The Potted History Of Ovington Square
Imagine the scene nearly 200 years ago: the little village of Brompton surrounded by green fields and bustling market gardens, filled with workers picking and planting to satisfy the burgeoning appetites of London, rapidly expanding to the east. Like the market gardens of Lennox, Onslow, Drayton and Collingham, Flounders Field, as it was known then, supplied the appetites of a city which, from 1714 to 1840 expanded from 630,000 to over two million, becoming the largest city in the world.
In 1844 the land was owned by Elizabeth, Baroness Von Zandt, who had inherited from her first husband, Sir Thomas Swinnerton Dyer. With the city of London lapping at Brompton’s door, Elizabeth decided to develop the square, calling in W.W. Pocock as her architect. Elizabeth, née Standerwick, was born in a graceful Queen Anne property in called Ovington House in Hampshire, and unsurprisingly the family decided to rename the unprepossessing ‘Flounders Field’ to ‘Ovington Square’.
Nos 1-33 Ovington Square were designed in the classical style by Pocock, a prolific Georgian architect whose work includes the Metropolitan Tabernacle in Elephant and Castle. No.35 was built in 1885 as part of the Cadogan Estate.
Ovington Square did not escape the horror of The Blitz during World War II. Blocks 22-26 were bombed out, leaving stark ruins. As a (small) silver lining, this meant that eminent producers Michael Powell and Emeric Pressburger were able to take advantage of the garden and bombsite in 1943, filming The Life and Death of Colonel Blimp. The film, starring Deborah Kerr, describes the life and loves of an old solider, Major General ‘Sugar’ Candy.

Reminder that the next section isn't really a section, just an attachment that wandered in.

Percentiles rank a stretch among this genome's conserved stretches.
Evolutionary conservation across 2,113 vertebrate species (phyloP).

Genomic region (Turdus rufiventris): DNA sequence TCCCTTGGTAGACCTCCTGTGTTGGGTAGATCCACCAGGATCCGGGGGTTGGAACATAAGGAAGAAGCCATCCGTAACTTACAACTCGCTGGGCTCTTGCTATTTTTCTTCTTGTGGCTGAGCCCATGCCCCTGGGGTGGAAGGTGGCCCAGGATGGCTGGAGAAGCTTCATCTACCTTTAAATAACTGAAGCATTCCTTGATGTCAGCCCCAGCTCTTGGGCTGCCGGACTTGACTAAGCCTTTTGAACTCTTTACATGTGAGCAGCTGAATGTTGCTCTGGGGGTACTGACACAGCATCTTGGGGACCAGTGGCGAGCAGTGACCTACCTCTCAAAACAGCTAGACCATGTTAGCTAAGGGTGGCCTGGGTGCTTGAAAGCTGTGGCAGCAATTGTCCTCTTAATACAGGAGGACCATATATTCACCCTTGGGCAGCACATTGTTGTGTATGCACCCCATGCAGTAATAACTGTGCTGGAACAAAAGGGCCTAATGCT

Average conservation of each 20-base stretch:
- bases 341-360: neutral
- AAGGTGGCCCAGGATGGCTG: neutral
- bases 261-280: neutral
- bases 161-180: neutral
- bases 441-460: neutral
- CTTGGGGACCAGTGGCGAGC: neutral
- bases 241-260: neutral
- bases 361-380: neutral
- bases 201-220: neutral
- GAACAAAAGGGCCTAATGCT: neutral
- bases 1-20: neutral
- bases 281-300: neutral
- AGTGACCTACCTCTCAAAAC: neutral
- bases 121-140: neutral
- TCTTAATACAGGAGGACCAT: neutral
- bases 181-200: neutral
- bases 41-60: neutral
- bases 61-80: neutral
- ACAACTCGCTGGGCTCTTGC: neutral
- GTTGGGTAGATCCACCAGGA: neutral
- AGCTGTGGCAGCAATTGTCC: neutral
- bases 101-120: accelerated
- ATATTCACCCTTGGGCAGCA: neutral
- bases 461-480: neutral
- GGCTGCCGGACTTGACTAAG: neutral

The block was rebuilt in 1957 by the eminent architect and self-build proponent Walter Segal, and was famously described by the art historian Nikolaus Pevsner as reminiscent of “a Morris Traveller parked among grander saloons”. For younger readers – a Morris Traveller was an extraordinary half-timbered car much loved for its quaint Englishness.
Notable residents included Charles Dickens and Barratt Browning’s publisher Frederic Chapman, socialite and salonist Vera Lombardi, Jane Wilde and her son, a certain Oscar Wilde and the politician and campaigner Sir Wilfrid Lawson. Post-war the square was enlivened by the headquarters of the Beatles’ Apple Corps and Harrisongs, and was the home of the London Buddhist Vihara from 1955-1964.
The garden’s future was secured soon after development, protected under the 1851 Garden Square Act and maintained under the Kensington Improvement Act 1851, which allows for management and day-to-day maintenance by a garden committee of residents. Responsibility for the garden passed to Trustees following a settlement made by Sir John Swinnerton Dyer in 1912 – a great nephew of Elizabeth – and to this day the freehold of the square remains with the Paravacini family, who married into the Dyer family and took on the running of the Dyer Family Trust.
For more about the garden itself see here